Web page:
Proceed to paint our follies as they riſe;
Bid the coquette in bluſhes hide her face,
Which affectation robs of every grace:
Bid virtue, to her generous purpoſe true,
Preſs on, and keep perfection ſtill in view.
Thus may ſucceſs thy great deſigns attend,
And fame, and fortune, ſmile on virtue’s friend!
For love, for wit, and ſentiments refin’d,
(Another Sappho with a purer mind!)
Endu’d with ev’ry charm that boaſts to pleaſe,
Good-nature, ſoftneſs, ſprightlineſs, and eaſe;Long 25 E1r 25
Long may’ſt thou, tuneful Frances, See Letters between Henry and Frances. Frances (otherwise Mrs. Griffiths) beſides her ſhare in thoſe ingenious and entertaining Letters, has tranſlated from the French the writings of Ninon de L’Enclos, and written Amana a Dramatic Poem, and A Wife in the Right, a Comedy. be renown’d;
Thy life with honour, as with virtue crown’d.
When X Mrs. Ann Steele of Broughton author of the poems signed Theodosia.— Theodosia See Poems on ſubjects chiefly devotional, by , in two volumes. tunes her Heav’n-taught lyre,
What boſom burns not with ſeraphic fire?
Sweet harmoniſt! in thy extatic lines
Virtue in all her native graces ſhines:
There, each bright hope in tuneful numbers flows,
And there, fair faith! thy ſacred ardour glows:
There, reſignation ſmiles on care and pain,
And rapt’rous joys attunes the grateful ſtrain.
O yet may Heav’n its healing aid extend,
And yet to health reſtore my valued friend:
Long be it ere her gentle ſpirit riſe,
To fill ſome glorious manſion in the ſkies.E But 26 E1v 26
But hark! what ſoftly-plaintive ſtrains I hear!
How ſweet they vibrate on my liſt’ning ear!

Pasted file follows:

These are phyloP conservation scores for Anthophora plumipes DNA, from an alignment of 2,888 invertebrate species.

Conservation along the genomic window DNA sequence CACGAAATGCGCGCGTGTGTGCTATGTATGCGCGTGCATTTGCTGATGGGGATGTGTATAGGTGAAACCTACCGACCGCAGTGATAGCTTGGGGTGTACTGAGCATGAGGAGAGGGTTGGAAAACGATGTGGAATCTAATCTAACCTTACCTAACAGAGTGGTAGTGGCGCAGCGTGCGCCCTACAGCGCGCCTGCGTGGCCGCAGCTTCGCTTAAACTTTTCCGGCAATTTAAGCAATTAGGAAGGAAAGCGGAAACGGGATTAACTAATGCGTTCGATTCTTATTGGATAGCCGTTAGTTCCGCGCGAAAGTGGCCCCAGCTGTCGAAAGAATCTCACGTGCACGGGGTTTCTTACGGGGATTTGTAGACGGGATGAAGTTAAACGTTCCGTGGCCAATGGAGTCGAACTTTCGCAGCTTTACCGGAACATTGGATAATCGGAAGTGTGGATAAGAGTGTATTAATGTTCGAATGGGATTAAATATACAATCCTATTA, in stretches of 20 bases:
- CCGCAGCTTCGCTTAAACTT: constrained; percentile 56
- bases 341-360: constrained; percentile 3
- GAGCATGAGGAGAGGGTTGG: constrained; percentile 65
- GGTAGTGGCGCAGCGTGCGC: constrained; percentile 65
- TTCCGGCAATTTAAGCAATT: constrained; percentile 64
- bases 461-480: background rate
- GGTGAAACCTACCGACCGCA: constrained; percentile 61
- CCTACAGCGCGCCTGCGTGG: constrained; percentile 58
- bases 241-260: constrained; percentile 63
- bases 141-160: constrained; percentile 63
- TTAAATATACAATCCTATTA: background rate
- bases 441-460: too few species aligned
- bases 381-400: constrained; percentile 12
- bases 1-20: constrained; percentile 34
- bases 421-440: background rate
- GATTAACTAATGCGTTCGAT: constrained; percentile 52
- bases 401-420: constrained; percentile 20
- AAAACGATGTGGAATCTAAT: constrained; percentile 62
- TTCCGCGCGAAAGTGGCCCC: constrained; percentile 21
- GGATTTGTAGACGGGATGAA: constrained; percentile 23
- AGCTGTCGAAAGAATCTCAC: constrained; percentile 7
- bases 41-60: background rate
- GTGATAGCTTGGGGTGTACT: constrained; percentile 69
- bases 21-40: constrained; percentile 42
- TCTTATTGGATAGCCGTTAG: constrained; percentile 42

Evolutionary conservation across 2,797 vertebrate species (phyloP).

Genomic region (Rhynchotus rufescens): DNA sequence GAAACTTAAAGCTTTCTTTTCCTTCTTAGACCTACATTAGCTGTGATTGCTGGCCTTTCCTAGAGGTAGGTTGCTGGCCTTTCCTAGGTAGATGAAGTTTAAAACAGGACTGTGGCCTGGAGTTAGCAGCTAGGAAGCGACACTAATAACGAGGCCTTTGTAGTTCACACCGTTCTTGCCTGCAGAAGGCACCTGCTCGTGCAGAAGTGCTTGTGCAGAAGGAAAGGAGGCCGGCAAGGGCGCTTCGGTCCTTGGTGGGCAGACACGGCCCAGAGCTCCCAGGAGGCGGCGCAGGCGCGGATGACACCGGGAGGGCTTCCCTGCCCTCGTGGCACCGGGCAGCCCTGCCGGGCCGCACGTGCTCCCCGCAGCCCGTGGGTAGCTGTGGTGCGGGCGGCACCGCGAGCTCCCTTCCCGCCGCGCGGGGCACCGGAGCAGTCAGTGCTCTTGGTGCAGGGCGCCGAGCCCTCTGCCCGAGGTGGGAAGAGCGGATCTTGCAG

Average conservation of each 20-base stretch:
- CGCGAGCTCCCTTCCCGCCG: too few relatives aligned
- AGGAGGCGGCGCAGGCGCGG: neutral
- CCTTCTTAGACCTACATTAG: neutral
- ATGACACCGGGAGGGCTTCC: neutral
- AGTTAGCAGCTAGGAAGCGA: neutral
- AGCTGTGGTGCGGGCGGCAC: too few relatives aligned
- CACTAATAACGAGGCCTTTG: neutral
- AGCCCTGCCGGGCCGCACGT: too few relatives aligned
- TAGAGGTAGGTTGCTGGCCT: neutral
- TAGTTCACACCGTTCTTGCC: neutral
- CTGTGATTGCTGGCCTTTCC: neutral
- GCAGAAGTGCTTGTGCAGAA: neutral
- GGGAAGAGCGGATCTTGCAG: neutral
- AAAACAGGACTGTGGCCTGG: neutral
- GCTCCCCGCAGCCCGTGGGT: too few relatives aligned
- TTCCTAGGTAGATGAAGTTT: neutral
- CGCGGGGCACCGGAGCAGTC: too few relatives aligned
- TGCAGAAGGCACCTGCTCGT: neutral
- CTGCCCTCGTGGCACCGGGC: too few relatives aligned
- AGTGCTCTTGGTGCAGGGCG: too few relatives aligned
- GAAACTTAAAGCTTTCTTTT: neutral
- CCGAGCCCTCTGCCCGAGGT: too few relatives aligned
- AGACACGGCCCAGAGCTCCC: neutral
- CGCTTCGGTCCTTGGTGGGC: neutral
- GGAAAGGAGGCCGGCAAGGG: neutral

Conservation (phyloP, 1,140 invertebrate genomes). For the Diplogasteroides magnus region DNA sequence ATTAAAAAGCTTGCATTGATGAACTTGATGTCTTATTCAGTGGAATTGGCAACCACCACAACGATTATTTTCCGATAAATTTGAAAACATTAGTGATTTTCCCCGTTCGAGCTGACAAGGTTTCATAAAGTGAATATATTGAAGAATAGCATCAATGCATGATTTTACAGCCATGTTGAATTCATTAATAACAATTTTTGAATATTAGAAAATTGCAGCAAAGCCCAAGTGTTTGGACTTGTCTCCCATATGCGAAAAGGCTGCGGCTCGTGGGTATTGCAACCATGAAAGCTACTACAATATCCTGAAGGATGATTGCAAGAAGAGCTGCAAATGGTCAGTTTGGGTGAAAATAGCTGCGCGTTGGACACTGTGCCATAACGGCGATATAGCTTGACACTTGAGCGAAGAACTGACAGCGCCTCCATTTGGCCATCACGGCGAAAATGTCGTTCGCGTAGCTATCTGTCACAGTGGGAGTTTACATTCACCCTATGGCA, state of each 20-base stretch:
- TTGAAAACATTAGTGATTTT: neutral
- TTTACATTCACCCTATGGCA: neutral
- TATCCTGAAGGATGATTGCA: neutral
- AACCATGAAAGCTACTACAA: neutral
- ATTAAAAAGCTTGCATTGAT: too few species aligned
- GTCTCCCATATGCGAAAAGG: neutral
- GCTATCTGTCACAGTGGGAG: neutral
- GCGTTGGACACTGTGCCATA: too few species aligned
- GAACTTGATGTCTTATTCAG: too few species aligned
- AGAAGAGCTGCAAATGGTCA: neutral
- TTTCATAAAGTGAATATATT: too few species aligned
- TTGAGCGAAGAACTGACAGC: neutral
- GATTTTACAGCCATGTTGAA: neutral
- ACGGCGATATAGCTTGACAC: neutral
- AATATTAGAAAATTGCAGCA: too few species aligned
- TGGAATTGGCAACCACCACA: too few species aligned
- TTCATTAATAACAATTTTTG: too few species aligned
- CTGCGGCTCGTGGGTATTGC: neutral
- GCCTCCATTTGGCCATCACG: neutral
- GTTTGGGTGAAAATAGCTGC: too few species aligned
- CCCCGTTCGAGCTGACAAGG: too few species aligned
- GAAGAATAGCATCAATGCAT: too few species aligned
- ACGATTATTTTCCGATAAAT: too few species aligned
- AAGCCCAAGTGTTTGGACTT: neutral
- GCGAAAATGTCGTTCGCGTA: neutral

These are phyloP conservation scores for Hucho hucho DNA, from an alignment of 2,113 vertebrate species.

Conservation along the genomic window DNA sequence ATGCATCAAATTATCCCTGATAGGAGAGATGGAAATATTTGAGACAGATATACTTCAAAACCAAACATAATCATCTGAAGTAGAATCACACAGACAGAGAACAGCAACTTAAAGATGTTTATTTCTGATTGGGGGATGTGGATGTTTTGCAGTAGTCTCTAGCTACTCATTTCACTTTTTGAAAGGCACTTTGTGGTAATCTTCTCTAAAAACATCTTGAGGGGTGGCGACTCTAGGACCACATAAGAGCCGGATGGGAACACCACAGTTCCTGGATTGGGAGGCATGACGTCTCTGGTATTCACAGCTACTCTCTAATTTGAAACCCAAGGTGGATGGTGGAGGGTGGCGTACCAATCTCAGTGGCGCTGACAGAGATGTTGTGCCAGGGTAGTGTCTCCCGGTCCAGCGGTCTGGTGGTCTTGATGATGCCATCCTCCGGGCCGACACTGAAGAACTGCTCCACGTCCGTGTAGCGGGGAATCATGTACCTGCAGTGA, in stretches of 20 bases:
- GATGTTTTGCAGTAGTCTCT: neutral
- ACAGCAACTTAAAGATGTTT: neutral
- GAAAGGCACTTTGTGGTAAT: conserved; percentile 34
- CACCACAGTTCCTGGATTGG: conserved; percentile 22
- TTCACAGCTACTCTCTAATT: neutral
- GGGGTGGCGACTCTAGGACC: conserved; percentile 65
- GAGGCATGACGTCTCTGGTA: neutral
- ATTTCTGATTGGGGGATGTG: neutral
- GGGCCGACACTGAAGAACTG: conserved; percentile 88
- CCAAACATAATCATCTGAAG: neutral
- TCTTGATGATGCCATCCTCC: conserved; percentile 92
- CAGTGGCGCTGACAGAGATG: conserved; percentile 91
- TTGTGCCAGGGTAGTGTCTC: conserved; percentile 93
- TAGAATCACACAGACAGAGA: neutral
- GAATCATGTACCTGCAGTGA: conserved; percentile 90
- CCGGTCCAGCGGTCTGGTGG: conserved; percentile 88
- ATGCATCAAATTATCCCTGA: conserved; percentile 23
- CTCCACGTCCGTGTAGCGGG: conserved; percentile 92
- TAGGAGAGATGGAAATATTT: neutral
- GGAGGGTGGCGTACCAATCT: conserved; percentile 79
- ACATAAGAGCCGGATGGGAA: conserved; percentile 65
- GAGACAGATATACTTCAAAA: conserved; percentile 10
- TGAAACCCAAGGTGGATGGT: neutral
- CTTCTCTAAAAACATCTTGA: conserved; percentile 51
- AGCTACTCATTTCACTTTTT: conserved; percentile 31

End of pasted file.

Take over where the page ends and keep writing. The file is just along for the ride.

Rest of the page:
Sure Greville’s See Ode to Indifference. beautiful Muſe muſt ev’ry boſom pleaſe
That finds a charm in elegance or eaſe:
Hers were thoſe nice ſenſations of the heart,
Whoſe magic pow’r can pain to joy impart;
A feeling heart, that like the needle true,
Turn’d at each touch, and turning trembled too!
Daughter of Shenstone See original Poems by . hail! hail charming maid,
Well hath thy pen fair nature’s charms diſplay’d!
The hill, the grove, the flow’r-enamell’d lawn,
Shine in thy lays in brighteſt colours drawn:
Nor be thy praiſe confin’d to rural themes,
Or idly-muſing Fancy’s pleaſing dreams;But 27 E2r 27
But ſtill may contemplation This couplet alludes to a fine Poem of that Lady’s, intituled, The Pleaſures of Contemplation. (gueſt divine!)
Expand thy breaſt, and prompt the flowing line.
But thou Macaulay, Mrs. Macaulay the Hiſtorian. ſay, canſt thou excuſe
The fond preſumption of a youthful Muſe?
A Muſe, that, raptur’d with thy growing fame,
Wiſhes (at leaſt) to celebrate thy name;
A name, to ev’ry ſon of freedom dear,
Which patriots yet unborn ſhall long revere.
O Liberty! Heav’n’s nobleſt gift below,
Without thee life were but one ſcene of woe:
Beneath thy ſway, in theſe auſpicious iſles,
Science erects her laurell’d head, and ſmiles;
Our great Augustus lives the friend of Arts,
And reigns unrivall’d in their vot’ries Hearts.
A ſofter theme now claims the Muſe’s praiſe,
She feels the pow’r of Anna’s See Miſcellanies in Proſe and Verſe by . tuneful lays:
Nor fortune’s frowns, nor blindneſs could controul
The noble rage of her aſpiring ſoul.
When penſive o’er the tomb of Grey Stephen Grey, F. R. S. and author of the preſent doctrine of electricity. Mrs. Williams informs us, that ſhe was the perſon who firſt diſcover’d the emiſſion of the electrical ſpark from the human body, as ſhe was aſſiſting Mr. Grey in ſome of his experiments. She has ſince ſuffered a total loſs of ſight. ſhe mourns,
Each heart the ſympathetic ſigh returns.